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Banyana Banyana’s draw for next year’s World Cup in Australasia is tough but the good news is that it could have been a lot worse.

The African champions have been grouped alongside heavyweights Sweden with Italy, a team not quite among Europe’s elite, and Argentina who are still some way behind Brazil, South America’s leading team.

The South Africans, who will make a second consecutive appearance at the World Cup, open their campaign against Sweden, ranked second behind world champions US, on July 23 at the Wellington Regional Stadium.

“I think all the groups are tough, but it is a reasonable draw,” said Banyana coach Desiree Ellis shortly after Saturday’s draw in Auckland.

“We have played against Sweden before but we have not played Italy and Argentina. It could have been a tougher one, so we are happy with it.”

Indeed, Banyana know Sweden very well having already played the 2019 World Cup bronze medallists three more times since their 4-1 defeat at the London Olympics in 2012.

They met again at the Rio Olympics four years later when the Scandinavians edged a much closer contest 1-0. In two subsequent friendlies played in SA the Swedes won 3-0 in 2018 while Ellis’s side held the visitors to a goalless draw in the Albertina Sisulu Challenge at the Cape Town Stadium in January 2019.

Ensure qualification

The Swedes, who have been to every World Cup since the tournament started as a 12-nation event in China in 1991, have a rich pedigree in the women’s game. The Group G favourites were runner’s-up in 2003, third-placed finishers in 2019, inaugural European champions in 1984 and silver medallists at the last two Olympic Games which, in the women’s game, is similar in stature to the World Cup.

Italy, ranked 14th in the world, will fancy themselves to take the second spot in the group that will ensure qualification for the knockout stages. Le Azzurre, who will be playing at their fourth World Cup, reached the quarterfinals in 1991 and 2019. Runners-up in the European Championships in 1993 and 1997, they didn’t fare too well in their last two continental competitions as they failed to progress beyond the group stages in 2017 and 2022. 

Banyana’s best chance of a win probably lies in their second group clash, with Argentina on July 28 at the Forsyth Barr Stadium in Dunedin, home of top rugby side the Highlanders.

La Albiceleste, ranked 29th in the world, are still winless after three previous World Cup appearances. They did manage to secure creditable draws against Japan and Scotland four years ago and went down narrowly 1-0 to England, who were crowned European champions at end-July.

After the huge success of the 2019 tournament in France, the ninth edition of the Women’s World Cup has been expanded from 24 to 32 teams with only the top two finishers in the eight groups progressing to the second round. In the absence of a lucky loser option route to the second round as one of the best third-placed finishers, Banyana will have to produce a few shocks to book a place in the last 16.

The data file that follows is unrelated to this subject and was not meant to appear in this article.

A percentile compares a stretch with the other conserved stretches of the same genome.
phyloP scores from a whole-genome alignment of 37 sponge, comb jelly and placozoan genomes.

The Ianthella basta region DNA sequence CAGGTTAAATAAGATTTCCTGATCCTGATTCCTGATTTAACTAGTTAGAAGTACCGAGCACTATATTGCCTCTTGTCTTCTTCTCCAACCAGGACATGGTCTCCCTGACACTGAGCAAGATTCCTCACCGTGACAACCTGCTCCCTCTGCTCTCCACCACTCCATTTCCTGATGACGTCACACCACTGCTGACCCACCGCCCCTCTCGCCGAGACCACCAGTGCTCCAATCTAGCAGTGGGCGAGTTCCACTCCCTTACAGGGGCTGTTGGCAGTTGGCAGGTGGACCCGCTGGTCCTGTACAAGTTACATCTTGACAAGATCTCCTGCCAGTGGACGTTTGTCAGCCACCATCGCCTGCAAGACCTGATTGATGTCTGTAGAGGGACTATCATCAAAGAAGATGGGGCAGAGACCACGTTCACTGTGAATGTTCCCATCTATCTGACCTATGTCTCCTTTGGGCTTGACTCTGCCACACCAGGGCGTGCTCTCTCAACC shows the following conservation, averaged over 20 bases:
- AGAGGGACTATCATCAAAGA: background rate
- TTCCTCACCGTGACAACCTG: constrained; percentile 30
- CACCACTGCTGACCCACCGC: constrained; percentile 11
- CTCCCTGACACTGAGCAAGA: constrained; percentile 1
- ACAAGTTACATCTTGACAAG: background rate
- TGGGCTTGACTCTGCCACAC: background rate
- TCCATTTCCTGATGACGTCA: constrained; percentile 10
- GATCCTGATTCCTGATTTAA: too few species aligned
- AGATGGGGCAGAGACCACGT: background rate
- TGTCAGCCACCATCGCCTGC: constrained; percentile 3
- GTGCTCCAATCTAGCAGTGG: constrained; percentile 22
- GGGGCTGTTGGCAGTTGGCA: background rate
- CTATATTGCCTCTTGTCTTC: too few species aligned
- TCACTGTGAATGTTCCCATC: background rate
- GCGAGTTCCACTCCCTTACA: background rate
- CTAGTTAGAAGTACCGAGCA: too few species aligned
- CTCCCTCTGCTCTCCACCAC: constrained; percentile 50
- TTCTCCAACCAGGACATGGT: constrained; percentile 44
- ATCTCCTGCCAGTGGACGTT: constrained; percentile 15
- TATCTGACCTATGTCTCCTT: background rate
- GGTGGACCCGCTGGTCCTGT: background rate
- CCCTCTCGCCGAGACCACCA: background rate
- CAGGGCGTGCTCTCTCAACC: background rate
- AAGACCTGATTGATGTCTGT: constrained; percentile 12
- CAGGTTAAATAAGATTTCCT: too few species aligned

Group stages

A more realistic aim will surely be to secure their first win at the World Cup, after losing all three of their games four years ago in France. To put the performances of SA teams at their respective World Cups into perspective, only once in 12 previous appearances has one of our national teams managed to make it beyond the group stages. 

In the previous World Cup appearances made by the national men’s senior team (three times), the Under-20s (four times) and the Under-17s (once), with women’s senior team (once) and the Under 17s (twice), it was only Ramahlwe Mphahlele’s  Under-20 side of 2009 that has been able to progress beyond the group stages.

The main priority between now and  July 23 next year when Banyana face Sweden will be for Safa to ensure the team has the best possible preparations for the tournament. This will include scouting the opposition, optimum physical and mental preparation and arranging friendlies against appropriate high-profile opponents.

The team has already been given a serious reality check in their most recent friendlies against Brazil and Australia.

The Selecao trounced Banyana 3-0 and 6-0 in September, while the Matildas cruised to a comfortable a 4-1 win in London three weeks ago. While some fans have been critical of the team’s performances and even questioned the choice of high-quality opponents, it’s only by playing top-ranked teams that the players will realise the level of competition they will be facing at the World Cup.

Besides the few overseas-based players such as Thembi Kgatlana, Jermaine Seoposenwe, Refiloe Jane, Hildah Magaia and Linda Motlhalo, most of the Banyana squad are amateurs, so it’s hardly fair to expect them to compete on a level playing field against the full-time professionals of the top nations.

A maiden victory at the World Cup for Banyana will be a huge achievement; progressing to the second round will be akin to any of the other favoured nations lifting the trophy. With the right preparation and mindset, hope springs eternal.

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